Azure Authentication Methods Policy: What is it and what does it change?
If you've been looking around in the Azure portal, you may have seen a newer blade in the menu named Authentication Methods
If you've been looking around in the Azure portal, you may have seen a newer blade in the menu named 'Authentication Methods' under the Azure Active Directory Security hub. The Authentication Methods Policy is a newer feature in Azure that is optional now, but will become mandatory before you know it.
The Authentication Methods Policy is the first big push that Microsoft is doing towards deprecating the legacy cloud MFA method, Per-User MFA. Per-User MFA has been around as a default option to enforce and configure MFA on free Azure subscriptions for years, before many companies had even considered migrating their operations to the cloud. Over that time period, alternative methods for MFA like Conditional Access Policies and Security Defaults have come in and seen great usage, with Security Defaults now being enabled by default on all newly provisioned Azure tenants.
It's an open secret that Per-User MFA has been somewhat of a thorn in the side of Azure security for some time. The user interface for Per-User MFA exists outside of the normal Azure and M365 portals. Script management of Per-User MFA can only be done in PowerShell through the MSOnline module (which is being deprecated itself), and Per-User MFA has never been exposed through APIs like MS Graph or MS Defender that Microsoft is clearly putting a lot of resources into developing.
Per-User MFA can be thought of as having 2 key functions: user enforcement of MFA and approved MFA methods. The Authentication Methods Policy has been developed to replace the Per-User approved methods, so half of Per-User MFA. At time of writing, Microsoft has not announced plans to deprecate the enforcement capabilities of Per-User MFA.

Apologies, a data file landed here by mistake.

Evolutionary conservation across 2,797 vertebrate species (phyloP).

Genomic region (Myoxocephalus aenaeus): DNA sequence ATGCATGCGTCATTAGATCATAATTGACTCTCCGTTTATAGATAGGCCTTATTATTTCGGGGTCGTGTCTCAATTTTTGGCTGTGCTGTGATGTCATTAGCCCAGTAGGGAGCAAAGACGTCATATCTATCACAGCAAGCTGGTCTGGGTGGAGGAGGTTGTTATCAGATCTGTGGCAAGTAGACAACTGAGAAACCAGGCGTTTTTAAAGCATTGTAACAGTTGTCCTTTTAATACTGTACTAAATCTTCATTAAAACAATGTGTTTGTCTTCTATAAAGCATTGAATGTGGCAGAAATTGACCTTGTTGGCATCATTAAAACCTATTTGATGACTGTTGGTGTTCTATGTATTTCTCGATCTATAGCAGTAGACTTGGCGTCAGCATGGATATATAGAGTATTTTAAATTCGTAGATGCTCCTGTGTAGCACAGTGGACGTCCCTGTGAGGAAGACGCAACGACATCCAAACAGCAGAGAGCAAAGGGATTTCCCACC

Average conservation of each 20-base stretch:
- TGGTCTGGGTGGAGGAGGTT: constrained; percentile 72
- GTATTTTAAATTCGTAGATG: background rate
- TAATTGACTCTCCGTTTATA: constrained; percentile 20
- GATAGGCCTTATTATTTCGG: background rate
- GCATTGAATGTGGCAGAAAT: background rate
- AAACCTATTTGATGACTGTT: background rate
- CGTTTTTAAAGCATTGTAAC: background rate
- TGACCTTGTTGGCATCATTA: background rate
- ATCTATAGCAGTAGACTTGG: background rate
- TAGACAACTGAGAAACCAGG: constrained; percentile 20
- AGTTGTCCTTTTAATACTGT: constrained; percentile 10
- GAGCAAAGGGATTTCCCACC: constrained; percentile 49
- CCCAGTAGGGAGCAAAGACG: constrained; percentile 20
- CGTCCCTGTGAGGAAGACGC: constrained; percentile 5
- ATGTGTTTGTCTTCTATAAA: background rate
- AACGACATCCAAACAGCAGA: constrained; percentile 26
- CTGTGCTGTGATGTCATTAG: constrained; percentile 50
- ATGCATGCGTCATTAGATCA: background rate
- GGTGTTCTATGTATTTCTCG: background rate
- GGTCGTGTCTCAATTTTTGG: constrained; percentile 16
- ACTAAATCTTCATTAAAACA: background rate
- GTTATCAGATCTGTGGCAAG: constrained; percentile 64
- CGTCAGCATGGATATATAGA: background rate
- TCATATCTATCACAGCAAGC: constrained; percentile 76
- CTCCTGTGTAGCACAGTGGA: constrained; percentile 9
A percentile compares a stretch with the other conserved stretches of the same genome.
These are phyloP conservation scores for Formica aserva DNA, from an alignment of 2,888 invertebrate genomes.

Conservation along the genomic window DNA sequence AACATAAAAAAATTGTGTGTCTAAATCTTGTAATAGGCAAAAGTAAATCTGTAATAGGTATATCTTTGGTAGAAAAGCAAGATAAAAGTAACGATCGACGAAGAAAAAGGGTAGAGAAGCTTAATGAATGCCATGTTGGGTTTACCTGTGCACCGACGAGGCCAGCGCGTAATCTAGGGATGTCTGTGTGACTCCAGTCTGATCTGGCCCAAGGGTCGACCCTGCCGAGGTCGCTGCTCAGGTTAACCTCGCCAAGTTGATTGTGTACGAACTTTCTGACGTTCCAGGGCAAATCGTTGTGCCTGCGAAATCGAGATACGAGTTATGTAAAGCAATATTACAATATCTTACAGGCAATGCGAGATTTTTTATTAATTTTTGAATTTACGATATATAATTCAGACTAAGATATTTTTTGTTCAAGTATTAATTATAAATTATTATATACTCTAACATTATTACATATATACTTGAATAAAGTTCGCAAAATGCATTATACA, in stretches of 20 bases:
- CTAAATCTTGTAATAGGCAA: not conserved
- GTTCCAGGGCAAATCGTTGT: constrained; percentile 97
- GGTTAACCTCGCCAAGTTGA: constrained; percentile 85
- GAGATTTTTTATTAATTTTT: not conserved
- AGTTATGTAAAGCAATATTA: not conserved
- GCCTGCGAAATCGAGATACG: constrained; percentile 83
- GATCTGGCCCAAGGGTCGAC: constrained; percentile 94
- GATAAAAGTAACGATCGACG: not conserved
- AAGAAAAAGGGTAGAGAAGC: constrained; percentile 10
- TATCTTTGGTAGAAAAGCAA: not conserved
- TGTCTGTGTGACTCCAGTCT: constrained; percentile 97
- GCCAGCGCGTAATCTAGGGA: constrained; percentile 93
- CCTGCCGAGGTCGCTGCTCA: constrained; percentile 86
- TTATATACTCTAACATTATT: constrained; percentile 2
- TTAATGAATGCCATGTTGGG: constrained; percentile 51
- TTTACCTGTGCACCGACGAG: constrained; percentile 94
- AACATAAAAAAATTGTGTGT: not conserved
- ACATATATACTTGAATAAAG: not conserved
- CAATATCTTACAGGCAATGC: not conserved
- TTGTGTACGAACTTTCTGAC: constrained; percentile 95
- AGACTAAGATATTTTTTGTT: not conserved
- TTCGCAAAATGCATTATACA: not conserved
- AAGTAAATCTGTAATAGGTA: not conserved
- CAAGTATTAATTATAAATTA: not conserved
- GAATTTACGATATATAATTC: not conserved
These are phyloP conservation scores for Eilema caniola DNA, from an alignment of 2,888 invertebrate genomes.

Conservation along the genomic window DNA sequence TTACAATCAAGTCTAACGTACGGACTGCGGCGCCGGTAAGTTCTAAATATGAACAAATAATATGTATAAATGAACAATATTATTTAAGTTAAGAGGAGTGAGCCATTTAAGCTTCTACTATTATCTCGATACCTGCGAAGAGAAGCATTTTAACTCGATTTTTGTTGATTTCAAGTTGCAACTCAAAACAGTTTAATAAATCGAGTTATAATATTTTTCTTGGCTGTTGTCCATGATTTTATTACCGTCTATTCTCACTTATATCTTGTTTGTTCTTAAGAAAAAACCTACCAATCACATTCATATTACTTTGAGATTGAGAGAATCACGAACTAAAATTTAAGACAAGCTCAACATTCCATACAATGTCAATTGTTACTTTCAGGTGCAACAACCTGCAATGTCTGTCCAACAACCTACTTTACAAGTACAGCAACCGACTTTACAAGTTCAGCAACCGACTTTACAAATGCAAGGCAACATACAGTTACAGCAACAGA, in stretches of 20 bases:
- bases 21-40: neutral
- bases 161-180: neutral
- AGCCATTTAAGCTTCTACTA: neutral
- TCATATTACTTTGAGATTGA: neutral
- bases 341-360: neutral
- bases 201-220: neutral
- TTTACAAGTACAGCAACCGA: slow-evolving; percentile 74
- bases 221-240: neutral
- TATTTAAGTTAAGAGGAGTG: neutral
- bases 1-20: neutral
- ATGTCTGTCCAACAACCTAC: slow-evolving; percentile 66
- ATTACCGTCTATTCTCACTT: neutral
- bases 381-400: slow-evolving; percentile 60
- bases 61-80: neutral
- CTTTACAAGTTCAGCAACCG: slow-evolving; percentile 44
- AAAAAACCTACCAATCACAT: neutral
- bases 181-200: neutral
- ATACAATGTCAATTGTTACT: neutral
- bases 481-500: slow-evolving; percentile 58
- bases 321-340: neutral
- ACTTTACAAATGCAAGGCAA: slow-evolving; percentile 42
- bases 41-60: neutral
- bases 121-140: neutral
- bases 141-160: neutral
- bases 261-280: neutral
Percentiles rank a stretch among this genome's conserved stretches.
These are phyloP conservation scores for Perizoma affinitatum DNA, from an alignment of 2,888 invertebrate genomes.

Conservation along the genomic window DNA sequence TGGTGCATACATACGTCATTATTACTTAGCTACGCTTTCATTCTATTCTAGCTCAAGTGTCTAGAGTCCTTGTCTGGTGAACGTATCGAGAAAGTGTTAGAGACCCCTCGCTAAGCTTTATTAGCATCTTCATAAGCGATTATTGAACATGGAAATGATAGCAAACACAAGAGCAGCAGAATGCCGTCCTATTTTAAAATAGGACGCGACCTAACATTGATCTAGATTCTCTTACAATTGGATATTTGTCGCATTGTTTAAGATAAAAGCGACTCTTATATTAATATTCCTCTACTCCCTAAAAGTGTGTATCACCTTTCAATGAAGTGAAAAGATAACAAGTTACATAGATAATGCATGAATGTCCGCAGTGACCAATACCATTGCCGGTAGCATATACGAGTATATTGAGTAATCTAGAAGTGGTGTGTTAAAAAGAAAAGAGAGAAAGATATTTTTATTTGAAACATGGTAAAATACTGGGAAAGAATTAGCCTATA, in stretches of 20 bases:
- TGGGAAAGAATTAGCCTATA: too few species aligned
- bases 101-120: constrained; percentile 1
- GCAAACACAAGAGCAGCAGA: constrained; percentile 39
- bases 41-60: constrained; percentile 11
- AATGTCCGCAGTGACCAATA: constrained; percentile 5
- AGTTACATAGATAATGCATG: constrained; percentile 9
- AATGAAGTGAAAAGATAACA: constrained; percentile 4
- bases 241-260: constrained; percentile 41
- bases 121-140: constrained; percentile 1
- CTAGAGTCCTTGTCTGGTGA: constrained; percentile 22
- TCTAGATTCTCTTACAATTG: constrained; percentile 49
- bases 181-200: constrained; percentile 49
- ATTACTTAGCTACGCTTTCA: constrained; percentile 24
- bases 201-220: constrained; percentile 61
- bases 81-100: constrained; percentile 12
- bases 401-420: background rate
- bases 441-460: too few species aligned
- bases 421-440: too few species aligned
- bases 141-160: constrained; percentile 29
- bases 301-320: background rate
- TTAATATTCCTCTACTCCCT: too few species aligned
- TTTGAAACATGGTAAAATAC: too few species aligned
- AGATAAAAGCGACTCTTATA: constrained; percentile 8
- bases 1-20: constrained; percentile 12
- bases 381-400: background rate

With the Authentication Methods Policy comes an upgrade to the capabilities in the form of System-Preferred MFA, where the organization can encourage users towards stronger MFA methods. Organizations are also able to define Authentication Strength lists of different MFA methods. These Authentication Strengths can then be used as another control in your Conditional Access Policies to require strong MFA methods for access to sensitive data and applications.
If you go to the Authentication Methods Policy page in Azure or M365, you will also see a notice that legacy MFA policies are being deprecated in September 2024, along with links to Microsoft documentation migration guides. These will tell you how both the Per-User MFA and Authentication Methods Policy will be respected during migration process.
The takeaway here is that Per-User MFA is slowly but surely being replaced in Azure by newer modern MFA administration tools. Microsoft have made the smart choice to give all customers a long runway until these new controls are in place, especially for larger organizations that need that runway to migrate smoothly. Change is coming, and Azure will be able to be more secure and better managed because of it.